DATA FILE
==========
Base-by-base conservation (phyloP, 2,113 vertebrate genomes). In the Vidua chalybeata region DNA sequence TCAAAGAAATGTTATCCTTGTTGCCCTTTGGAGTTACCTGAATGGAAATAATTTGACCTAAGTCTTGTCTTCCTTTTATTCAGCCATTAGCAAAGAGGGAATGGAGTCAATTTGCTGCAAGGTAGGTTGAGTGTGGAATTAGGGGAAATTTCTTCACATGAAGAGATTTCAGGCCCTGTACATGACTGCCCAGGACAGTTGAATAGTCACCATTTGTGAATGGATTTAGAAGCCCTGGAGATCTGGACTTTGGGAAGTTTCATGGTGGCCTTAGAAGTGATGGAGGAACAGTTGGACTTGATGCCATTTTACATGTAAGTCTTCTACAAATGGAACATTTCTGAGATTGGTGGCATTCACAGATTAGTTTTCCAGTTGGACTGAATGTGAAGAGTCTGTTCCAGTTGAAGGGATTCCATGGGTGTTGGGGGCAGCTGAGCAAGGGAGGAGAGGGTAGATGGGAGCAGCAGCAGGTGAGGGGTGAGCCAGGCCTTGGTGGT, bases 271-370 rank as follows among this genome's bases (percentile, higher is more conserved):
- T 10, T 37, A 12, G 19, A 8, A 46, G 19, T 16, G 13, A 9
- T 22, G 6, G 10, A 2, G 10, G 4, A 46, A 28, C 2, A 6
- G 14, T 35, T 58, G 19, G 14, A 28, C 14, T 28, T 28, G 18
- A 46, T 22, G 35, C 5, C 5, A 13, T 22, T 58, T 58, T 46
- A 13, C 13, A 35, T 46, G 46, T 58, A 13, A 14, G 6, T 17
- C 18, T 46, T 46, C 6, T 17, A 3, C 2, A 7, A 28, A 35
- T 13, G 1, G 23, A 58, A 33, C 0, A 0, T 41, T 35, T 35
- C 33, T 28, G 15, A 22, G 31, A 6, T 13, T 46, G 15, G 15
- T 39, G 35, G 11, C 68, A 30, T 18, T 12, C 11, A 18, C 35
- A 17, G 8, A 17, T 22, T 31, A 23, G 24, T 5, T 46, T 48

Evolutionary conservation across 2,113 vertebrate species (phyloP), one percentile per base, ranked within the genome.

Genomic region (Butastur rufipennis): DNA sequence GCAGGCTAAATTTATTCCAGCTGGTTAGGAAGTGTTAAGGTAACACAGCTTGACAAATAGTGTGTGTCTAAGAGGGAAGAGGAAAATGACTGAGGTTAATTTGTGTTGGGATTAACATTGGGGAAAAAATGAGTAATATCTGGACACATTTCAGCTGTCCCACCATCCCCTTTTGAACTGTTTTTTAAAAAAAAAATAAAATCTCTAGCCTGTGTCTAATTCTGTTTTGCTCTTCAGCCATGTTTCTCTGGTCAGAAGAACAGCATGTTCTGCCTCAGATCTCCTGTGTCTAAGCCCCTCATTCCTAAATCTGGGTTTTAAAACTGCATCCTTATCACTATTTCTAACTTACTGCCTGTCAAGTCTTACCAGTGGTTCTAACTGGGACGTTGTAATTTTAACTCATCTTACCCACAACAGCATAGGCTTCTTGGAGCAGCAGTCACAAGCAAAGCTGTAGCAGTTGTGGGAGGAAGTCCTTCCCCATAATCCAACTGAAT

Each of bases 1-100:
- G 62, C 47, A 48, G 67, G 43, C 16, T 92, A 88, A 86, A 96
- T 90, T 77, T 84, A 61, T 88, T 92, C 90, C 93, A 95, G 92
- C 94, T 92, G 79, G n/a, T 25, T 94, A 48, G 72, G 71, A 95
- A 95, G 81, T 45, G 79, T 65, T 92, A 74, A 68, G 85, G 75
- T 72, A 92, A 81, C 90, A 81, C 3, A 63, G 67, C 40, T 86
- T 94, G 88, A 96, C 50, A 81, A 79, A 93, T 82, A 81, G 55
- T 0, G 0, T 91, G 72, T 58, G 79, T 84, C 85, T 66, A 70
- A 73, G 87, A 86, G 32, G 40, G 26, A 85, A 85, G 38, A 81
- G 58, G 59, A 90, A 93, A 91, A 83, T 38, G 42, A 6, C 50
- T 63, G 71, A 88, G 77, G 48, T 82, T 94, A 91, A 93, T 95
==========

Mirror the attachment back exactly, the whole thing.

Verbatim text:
Base-by-base conservation (phyloP, 2,113 vertebrate genomes). In the Vidua chalybeata region DNA sequence TCAAAGAAATGTTATCCTTGTTGCCCTTTGGAGTTACCTGAATGGAAATAATTTGACCTAAGTCTTGTCTTCCTTTTATTCAGCCATTAGCAAAGAGGGAATGGAGTCAATTTGCTGCAAGGTAGGTTGAGTGTGGAATTAGGGGAAATTTCTTCACATGAAGAGATTTCAGGCCCTGTACATGACTGCCCAGGACAGTTGAATAGTCACCATTTGTGAATGGATTTAGAAGCCCTGGAGATCTGGACTTTGGGAAGTTTCATGGTGGCCTTAGAAGTGATGGAGGAACAGTTGGACTTGATGCCATTTTACATGTAAGTCTTCTACAAATGGAACATTTCTGAGATTGGTGGCATTCACAGATTAGTTTTCCAGTTGGACTGAATGTGAAGAGTCTGTTCCAGTTGAAGGGATTCCATGGGTGTTGGGGGCAGCTGAGCAAGGGAGGAGAGGGTAGATGGGAGCAGCAGCAGGTGAGGGGTGAGCCAGGCCTTGGTGGT, bases 271-370 rank as follows among this genome's bases (percentile, higher is more conserved):
- T 10, T 37, A 12, G 19, A 8, A 46, G 19, T 16, G 13, A 9
- T 22, G 6, G 10, A 2, G 10, G 4, A 46, A 28, C 2, A 6
- G 14, T 35, T 58, G 19, G 14, A 28, C 14, T 28, T 28, G 18
- A 46, T 22, G 35, C 5, C 5, A 13, T 22, T 58, T 58, T 46
- A 13, C 13, A 35, T 46, G 46, T 58, A 13, A 14, G 6, T 17
- C 18, T 46, T 46, C 6, T 17, A 3, C 2, A 7, A 28, A 35
- T 13, G 1, G 23, A 58, A 33, C 0, A 0, T 41, T 35, T 35
- C 33, T 28, G 15, A 22, G 31, A 6, T 13, T 46, G 15, G 15
- T 39, G 35, G 11, C 68, A 30, T 18, T 12, C 11, A 18, C 35
- A 17, G 8, A 17, T 22, T 31, A 23, G 24, T 5, T 46, T 48

Evolutionary conservation across 2,113 vertebrate species (phyloP), one percentile per base, ranked within the genome.

Genomic region (Butastur rufipennis): DNA sequence GCAGGCTAAATTTATTCCAGCTGGTTAGGAAGTGTTAAGGTAACACAGCTTGACAAATAGTGTGTGTCTAAGAGGGAAGAGGAAAATGACTGAGGTTAATTTGTGTTGGGATTAACATTGGGGAAAAAATGAGTAATATCTGGACACATTTCAGCTGTCCCACCATCCCCTTTTGAACTGTTTTTTAAAAAAAAAATAAAATCTCTAGCCTGTGTCTAATTCTGTTTTGCTCTTCAGCCATGTTTCTCTGGTCAGAAGAACAGCATGTTCTGCCTCAGATCTCCTGTGTCTAAGCCCCTCATTCCTAAATCTGGGTTTTAAAACTGCATCCTTATCACTATTTCTAACTTACTGCCTGTCAAGTCTTACCAGTGGTTCTAACTGGGACGTTGTAATTTTAACTCATCTTACCCACAACAGCATAGGCTTCTTGGAGCAGCAGTCACAAGCAAAGCTGTAGCAGTTGTGGGAGGAAGTCCTTCCCCATAATCCAACTGAAT

Each of bases 1-100:
- G 62, C 47, A 48, G 67, G 43, C 16, T 92, A 88, A 86, A 96
- T 90, T 77, T 84, A 61, T 88, T 92, C 90, C 93, A 95, G 92
- C 94, T 92, G 79, G n/a, T 25, T 94, A 48, G 72, G 71, A 95
- A 95, G 81, T 45, G 79, T 65, T 92, A 74, A 68, G 85, G 75
- T 72, A 92, A 81, C 90, A 81, C 3, A 63, G 67, C 40, T 86
- T 94, G 88, A 96, C 50, A 81, A 79, A 93, T 82, A 81, G 55
- T 0, G 0, T 91, G 72, T 58, G 79, T 84, C 85, T 66, A 70
- A 73, G 87, A 86, G 32, G 40, G 26, A 85, A 85, G 38, A 81
- G 58, G 59, A 90, A 93, A 91, A 83, T 38, G 42, A 6, C 50
- T 63, G 71, A 88, G 77, G 48, T 82, T 94, A 91, A 93, T 95